image: Christie Mountain (Penticton BC) fire, August 18 2020
BC thought it was out of the woods when it came to forest fires this summer of 2020. There was hardly spark through June, July, and early August. Then all of a sudden the first major wildfire of the season ignited along Christie Mountain in Penticton (pictured above) on August 18th. This fire was quickly followed by two additional blazes in the interior which continue to burn (at press).
Households in BC are typically prepared fur such events. But wildfire preparedness looks a lot different this summer as we’re in the thick of a much greater crisis – COVID 19. Adjustments need to be made to account for both concerns, which is why we’re updating our guide to preparing to respond to an approaching forest fire. Please read below, right away.
3 Updated Tips to Preparing for BC Forest Fires During the Summer of COVID 19
1. Plan for a Safe Place to Stay
Households in at-risk regions may face evacuation orders. In the past you may have been able to head for a friend or family member’s home at the drop of a hat but that is no longer an option unless they already happen to be in your COVID “social bubble”. Since finding a place to stay has become a lot more complicated you need to plan ahead.
Reach out to friends and family who live nearby (but not in the same fire zone) and gauge your respective health risks and comfort levels should you need to come and stay with them for a few days or longer. In some cases you or your hosts may prefer to section-off an area of their house to minimize contact with one another. At the very least come to an agreement now so that you don’t have to put them in an uncomfortable position when calling upon them with little to no notice.
If you don’t have any social or familial options then you must map out other accommodation alternatives. Price hotels and motels in the area (outside of the fire zone) so that you have options should one or more be fully booked – it is the summer in BC after all. In addition, plan alternative routes to get to these accommodations because forest fires in the province often occur near highway transportation routes.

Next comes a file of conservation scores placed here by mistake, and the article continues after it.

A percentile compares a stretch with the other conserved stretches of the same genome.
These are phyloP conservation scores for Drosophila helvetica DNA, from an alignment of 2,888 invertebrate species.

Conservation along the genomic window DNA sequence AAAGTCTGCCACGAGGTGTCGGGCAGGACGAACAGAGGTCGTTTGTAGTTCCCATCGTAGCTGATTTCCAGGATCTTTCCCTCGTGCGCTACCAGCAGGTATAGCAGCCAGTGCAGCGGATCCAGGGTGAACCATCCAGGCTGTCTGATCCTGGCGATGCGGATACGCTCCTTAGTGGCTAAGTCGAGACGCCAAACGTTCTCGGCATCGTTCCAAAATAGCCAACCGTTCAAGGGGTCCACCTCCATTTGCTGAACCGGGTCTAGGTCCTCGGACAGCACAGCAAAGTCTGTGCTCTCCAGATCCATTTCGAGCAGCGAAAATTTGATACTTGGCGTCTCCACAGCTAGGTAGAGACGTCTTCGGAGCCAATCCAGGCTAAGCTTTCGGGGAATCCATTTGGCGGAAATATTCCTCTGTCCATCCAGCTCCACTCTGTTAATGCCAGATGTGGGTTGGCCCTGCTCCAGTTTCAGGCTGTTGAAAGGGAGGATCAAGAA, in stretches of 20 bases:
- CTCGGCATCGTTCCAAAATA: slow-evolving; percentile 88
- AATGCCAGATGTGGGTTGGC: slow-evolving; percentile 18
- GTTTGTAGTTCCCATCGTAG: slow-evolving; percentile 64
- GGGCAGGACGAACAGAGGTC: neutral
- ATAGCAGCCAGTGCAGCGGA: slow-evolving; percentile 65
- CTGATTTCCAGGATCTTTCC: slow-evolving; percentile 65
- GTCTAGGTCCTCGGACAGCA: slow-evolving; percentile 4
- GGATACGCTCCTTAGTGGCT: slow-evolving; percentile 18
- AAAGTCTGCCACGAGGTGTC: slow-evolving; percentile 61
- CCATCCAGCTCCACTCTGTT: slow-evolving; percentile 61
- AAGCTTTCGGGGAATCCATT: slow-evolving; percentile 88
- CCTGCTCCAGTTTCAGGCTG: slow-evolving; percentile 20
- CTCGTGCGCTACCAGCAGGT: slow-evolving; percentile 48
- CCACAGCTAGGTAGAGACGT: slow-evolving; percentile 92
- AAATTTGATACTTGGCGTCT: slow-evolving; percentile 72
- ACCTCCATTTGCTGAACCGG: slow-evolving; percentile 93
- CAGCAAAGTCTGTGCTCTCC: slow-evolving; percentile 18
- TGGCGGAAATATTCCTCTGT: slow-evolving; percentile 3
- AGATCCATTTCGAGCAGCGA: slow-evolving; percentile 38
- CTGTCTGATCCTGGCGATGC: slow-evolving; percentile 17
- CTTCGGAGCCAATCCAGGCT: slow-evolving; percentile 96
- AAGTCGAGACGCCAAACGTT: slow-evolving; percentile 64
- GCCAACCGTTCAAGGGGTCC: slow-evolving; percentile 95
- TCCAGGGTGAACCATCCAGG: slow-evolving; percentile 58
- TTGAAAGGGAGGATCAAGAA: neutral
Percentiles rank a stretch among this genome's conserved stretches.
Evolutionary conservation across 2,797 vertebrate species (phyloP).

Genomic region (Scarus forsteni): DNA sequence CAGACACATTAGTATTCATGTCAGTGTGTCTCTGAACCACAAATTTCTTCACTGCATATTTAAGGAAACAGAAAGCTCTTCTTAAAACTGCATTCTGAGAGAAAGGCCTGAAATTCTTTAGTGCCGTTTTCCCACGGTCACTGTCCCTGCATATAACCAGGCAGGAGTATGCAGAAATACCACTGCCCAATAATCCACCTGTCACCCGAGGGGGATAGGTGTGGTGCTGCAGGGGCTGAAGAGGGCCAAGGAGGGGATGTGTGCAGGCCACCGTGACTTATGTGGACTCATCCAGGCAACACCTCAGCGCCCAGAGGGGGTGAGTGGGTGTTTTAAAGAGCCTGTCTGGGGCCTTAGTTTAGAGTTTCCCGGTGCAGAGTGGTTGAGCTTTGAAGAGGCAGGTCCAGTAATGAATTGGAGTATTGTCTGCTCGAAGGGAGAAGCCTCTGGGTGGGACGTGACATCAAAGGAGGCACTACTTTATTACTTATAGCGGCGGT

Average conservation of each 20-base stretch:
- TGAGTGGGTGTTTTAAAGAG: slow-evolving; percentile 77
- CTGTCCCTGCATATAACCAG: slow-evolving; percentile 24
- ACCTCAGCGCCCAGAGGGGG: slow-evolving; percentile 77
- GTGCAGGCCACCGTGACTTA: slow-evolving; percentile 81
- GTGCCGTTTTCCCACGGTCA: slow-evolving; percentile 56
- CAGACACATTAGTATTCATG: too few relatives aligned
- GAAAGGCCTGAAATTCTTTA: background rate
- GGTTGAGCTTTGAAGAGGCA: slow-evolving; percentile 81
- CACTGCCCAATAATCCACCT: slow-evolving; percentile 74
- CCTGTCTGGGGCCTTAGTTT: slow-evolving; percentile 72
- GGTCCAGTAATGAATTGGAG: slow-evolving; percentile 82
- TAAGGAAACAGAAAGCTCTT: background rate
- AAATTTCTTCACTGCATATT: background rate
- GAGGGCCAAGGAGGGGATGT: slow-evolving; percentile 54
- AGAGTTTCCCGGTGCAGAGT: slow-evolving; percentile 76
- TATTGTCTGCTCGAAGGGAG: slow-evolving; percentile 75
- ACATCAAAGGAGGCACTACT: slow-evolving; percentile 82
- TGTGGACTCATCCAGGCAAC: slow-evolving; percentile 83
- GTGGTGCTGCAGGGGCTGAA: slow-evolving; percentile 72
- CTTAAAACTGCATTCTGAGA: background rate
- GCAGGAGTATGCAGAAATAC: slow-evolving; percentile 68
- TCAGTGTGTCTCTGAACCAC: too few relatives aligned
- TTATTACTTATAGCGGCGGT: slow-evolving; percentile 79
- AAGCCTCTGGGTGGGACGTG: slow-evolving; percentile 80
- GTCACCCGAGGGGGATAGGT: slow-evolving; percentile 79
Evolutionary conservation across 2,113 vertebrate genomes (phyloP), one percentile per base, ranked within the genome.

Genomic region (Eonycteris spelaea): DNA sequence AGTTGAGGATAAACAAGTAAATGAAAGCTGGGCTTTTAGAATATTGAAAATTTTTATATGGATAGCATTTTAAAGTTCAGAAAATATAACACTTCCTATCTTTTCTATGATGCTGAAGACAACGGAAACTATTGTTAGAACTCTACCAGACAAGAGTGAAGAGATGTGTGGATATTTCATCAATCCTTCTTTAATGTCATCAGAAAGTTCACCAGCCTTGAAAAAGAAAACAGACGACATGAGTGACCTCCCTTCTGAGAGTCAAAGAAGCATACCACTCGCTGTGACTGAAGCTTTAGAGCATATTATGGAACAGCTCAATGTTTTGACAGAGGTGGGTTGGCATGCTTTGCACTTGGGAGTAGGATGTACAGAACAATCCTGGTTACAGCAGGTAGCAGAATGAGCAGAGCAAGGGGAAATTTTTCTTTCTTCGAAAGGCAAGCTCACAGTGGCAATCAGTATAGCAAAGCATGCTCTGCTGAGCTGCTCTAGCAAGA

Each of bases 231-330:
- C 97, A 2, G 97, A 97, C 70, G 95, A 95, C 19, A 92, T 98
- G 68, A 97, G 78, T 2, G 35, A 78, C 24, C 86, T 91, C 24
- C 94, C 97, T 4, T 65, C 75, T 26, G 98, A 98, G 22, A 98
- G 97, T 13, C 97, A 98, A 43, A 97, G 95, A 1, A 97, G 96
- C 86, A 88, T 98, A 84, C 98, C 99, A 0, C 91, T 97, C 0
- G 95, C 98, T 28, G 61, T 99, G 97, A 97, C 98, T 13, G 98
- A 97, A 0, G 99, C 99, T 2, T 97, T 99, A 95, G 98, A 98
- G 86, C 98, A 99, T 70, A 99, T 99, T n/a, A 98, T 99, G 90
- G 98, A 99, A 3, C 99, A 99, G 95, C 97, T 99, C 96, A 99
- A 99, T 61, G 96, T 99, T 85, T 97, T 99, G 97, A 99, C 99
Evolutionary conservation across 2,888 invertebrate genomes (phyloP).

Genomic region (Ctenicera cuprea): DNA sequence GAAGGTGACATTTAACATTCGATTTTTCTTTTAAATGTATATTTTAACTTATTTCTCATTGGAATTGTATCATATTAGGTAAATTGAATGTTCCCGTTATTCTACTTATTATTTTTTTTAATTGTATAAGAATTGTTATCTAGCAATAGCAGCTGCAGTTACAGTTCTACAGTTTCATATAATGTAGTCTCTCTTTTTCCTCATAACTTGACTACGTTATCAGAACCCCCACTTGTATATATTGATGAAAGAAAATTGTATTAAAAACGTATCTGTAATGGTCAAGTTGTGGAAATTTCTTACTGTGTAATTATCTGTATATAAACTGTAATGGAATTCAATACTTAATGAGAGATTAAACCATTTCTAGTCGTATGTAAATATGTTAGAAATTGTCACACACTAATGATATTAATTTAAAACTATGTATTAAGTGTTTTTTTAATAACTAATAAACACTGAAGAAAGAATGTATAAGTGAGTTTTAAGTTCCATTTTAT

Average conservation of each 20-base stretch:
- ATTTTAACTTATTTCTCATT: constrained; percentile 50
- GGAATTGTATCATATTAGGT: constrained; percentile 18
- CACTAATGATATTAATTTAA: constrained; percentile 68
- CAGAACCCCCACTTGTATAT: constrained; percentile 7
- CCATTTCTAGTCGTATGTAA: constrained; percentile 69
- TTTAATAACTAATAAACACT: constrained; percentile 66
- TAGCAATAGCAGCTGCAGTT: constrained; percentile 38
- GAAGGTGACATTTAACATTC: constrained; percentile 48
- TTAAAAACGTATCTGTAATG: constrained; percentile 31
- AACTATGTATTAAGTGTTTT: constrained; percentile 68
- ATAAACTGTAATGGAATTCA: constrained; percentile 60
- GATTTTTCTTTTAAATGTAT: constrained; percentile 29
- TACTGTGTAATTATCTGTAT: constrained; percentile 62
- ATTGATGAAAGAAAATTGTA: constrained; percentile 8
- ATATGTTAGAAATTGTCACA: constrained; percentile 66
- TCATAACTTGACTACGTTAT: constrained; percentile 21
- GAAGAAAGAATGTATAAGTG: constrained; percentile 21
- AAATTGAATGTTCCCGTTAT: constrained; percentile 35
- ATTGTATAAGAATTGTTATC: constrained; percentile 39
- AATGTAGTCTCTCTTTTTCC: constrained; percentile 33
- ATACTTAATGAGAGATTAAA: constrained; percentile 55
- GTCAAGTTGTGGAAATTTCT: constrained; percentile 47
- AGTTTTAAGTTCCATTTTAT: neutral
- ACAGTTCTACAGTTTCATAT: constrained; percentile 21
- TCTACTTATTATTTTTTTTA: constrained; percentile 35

If these options have become exhausted, contact your local municipality to inquire about accommodation options for households during evacuation orders – which typically include community centers, school gymnasiums, and the like. Also inquire about what they are doing to keep households safe and separated while being temporarily housed in a community facility. If you don’t like what you hear you can at least add important health and sanitation items to your evacuation emergency kit – which we discuss further below.
2. Update Your Emergency Evacuation Kit (and Pack It Now)
An essential element in any wildfire preparedness plan is the assembly of a basic emergency kit that will allow your family to evacuate and be self sufficient for at least 72 hours. This kit needs to be portable and easily accessible. We have already detailed exactly what you need to add to a traditional household emergency kit right here.
While you may have already compiled or purchased ready-made kits from a local retailer or community resource center, they are missing key “ingredients” to account for COVID 19. Your evacuation kit needs to be updated to include the following:
- Medical grade surgical latex gloves for each member of the family
- Medical grade surgical masks and reusable PPE face shields for each member of the family
- Hand sanitizer that is at least 60% alcohol based (please ensure it is not on the government recall list)
- Antibacterial soap
- Additional linens to ensure that you don’t use those provided by others (friends, family, or community)
Given that wildfires spread extremely fast evacuation orders may come quickly and unexpectedly. Please pack your update emergency kit as soon as you finish this article.
3. Driving Away from Impacted Areas
You must not only be prepared to leave your home if evacuation orders are issued, you must be prepared to drive away along routes that may been impacted by an approaching fire. Follow our 5-step guide to staying safe when driving near forest fires, but please note that road travel has also changed amidst COVID 19. Park Insurance has also provided a guide to summer (read: forest fire season) highway driving amidst COVID 19 which you can review here.
Follow Traditional Best Practices
The above tips are an addendum to traditional forest fire preparedness best practices to account for COVID 19. You must still follow the guides which we have already prepared to make sure your home and household remain safe during this seasonal threat. Please review the following: